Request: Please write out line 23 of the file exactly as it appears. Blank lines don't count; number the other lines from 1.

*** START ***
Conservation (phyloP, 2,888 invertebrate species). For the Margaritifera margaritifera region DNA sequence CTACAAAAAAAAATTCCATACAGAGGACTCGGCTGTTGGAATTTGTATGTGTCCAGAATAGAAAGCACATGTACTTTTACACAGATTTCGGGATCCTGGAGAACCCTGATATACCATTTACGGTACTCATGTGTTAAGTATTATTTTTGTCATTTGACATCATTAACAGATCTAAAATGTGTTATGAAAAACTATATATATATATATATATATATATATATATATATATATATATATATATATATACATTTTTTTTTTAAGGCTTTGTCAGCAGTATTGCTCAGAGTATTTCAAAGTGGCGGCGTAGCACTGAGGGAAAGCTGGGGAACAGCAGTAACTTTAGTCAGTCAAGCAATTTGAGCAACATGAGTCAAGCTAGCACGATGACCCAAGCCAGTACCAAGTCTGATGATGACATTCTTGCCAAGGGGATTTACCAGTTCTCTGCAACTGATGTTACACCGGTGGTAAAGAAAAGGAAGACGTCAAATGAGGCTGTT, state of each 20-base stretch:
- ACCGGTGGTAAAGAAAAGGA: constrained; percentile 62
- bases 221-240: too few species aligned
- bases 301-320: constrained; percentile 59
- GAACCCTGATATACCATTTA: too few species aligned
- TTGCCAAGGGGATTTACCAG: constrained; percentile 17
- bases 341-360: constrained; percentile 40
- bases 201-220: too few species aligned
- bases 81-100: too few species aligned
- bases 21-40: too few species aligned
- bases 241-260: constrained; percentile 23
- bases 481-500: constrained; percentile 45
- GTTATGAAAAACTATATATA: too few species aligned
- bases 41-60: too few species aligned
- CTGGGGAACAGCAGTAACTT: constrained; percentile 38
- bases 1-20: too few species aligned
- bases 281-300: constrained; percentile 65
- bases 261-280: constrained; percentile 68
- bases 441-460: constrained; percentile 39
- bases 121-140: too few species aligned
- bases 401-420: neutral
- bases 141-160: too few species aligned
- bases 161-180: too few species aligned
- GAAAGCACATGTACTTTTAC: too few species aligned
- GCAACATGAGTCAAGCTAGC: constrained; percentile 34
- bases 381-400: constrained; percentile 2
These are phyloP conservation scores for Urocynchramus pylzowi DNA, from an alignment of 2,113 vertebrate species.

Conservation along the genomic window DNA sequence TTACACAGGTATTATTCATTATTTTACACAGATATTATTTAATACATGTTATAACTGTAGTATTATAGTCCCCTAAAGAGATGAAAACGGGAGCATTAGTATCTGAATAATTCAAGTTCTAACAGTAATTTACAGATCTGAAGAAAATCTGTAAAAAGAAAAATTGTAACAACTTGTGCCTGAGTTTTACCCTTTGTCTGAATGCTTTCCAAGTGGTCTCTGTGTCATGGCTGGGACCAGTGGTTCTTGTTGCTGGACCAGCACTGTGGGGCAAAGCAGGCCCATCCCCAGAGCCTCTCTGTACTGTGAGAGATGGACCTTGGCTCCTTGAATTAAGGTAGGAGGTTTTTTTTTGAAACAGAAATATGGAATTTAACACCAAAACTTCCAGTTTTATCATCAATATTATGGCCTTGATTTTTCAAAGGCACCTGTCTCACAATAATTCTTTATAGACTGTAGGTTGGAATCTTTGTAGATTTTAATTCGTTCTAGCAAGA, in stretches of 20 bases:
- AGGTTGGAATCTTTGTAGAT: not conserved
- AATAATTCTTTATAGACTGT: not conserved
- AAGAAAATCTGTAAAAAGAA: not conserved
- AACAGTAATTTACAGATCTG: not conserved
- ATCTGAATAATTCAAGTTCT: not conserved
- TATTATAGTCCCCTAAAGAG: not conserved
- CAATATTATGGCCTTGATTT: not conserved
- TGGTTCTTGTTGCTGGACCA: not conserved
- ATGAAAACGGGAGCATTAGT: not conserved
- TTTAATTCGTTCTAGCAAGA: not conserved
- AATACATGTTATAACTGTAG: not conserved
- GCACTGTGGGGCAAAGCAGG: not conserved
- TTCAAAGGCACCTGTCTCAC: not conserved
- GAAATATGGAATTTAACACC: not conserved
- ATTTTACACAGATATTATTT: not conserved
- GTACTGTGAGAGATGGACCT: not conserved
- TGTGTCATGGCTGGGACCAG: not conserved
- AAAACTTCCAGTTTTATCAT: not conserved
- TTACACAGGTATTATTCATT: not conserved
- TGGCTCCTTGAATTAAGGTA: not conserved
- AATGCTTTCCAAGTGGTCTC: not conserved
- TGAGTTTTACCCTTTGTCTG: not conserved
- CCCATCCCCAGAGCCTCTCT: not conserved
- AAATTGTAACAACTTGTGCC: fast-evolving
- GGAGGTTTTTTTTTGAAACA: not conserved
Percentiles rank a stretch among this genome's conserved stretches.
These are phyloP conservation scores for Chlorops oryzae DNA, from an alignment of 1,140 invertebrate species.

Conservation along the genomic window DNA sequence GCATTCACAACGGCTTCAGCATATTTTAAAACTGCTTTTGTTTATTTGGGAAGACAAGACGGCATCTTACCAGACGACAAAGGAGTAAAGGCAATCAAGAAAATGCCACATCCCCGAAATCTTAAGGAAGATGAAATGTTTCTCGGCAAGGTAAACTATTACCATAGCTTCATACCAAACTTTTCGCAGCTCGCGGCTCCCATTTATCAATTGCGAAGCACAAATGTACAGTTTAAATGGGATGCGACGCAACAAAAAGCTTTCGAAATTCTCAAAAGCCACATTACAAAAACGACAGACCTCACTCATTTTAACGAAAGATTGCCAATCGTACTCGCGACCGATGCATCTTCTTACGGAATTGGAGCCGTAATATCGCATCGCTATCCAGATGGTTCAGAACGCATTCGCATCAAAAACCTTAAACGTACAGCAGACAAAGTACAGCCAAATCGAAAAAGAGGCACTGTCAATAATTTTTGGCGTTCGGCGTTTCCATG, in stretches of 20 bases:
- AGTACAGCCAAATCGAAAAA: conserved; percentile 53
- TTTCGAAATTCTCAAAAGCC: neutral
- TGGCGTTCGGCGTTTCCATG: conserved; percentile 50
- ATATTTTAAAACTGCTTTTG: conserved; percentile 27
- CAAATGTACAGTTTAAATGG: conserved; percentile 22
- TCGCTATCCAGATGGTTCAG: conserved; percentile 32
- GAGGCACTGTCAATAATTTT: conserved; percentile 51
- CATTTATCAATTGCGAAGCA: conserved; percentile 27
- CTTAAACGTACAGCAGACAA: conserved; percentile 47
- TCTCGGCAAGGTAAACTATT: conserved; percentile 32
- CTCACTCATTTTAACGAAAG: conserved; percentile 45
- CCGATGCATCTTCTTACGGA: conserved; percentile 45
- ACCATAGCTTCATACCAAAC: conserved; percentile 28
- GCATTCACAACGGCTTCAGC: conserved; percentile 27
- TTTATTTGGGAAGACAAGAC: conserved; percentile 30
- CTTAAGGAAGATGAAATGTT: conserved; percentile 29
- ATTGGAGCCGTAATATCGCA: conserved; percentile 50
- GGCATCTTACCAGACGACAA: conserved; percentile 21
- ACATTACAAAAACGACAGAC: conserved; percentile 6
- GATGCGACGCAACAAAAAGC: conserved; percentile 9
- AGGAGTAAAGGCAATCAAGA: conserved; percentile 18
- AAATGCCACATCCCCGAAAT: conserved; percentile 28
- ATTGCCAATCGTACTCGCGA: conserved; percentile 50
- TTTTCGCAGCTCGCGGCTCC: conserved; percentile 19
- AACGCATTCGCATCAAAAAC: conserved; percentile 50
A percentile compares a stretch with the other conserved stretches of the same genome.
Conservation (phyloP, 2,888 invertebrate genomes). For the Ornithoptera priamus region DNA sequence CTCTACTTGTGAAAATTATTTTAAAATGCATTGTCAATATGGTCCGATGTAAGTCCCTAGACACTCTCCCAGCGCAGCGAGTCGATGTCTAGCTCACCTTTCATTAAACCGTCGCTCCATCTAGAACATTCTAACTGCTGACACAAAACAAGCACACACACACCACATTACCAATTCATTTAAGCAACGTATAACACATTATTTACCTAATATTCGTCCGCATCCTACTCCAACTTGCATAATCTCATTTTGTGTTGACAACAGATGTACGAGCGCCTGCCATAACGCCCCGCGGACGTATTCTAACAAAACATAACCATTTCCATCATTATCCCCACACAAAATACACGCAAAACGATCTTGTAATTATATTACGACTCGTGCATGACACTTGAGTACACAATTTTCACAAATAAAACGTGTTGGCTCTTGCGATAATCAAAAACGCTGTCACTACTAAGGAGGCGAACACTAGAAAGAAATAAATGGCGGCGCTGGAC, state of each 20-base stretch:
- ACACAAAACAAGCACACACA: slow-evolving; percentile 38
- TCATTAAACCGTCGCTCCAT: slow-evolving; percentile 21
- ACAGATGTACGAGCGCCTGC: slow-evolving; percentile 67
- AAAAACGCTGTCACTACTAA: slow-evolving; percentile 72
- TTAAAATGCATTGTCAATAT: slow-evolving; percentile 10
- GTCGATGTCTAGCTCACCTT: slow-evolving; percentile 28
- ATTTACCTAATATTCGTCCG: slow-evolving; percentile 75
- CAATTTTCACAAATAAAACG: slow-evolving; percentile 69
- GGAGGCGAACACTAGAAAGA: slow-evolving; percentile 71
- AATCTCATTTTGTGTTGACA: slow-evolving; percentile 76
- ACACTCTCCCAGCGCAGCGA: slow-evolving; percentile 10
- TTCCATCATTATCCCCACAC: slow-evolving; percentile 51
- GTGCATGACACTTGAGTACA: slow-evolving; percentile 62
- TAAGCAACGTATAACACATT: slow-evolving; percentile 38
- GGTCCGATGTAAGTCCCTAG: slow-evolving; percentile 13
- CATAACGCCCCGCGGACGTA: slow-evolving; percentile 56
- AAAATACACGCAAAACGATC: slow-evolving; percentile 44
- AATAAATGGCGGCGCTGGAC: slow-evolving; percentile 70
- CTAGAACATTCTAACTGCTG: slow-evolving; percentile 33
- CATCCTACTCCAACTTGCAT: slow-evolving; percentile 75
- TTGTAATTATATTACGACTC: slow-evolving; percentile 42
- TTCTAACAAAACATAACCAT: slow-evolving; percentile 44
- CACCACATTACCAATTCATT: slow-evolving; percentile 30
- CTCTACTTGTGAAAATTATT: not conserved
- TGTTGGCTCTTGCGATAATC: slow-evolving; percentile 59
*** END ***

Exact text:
- bases 161-180: too few species aligned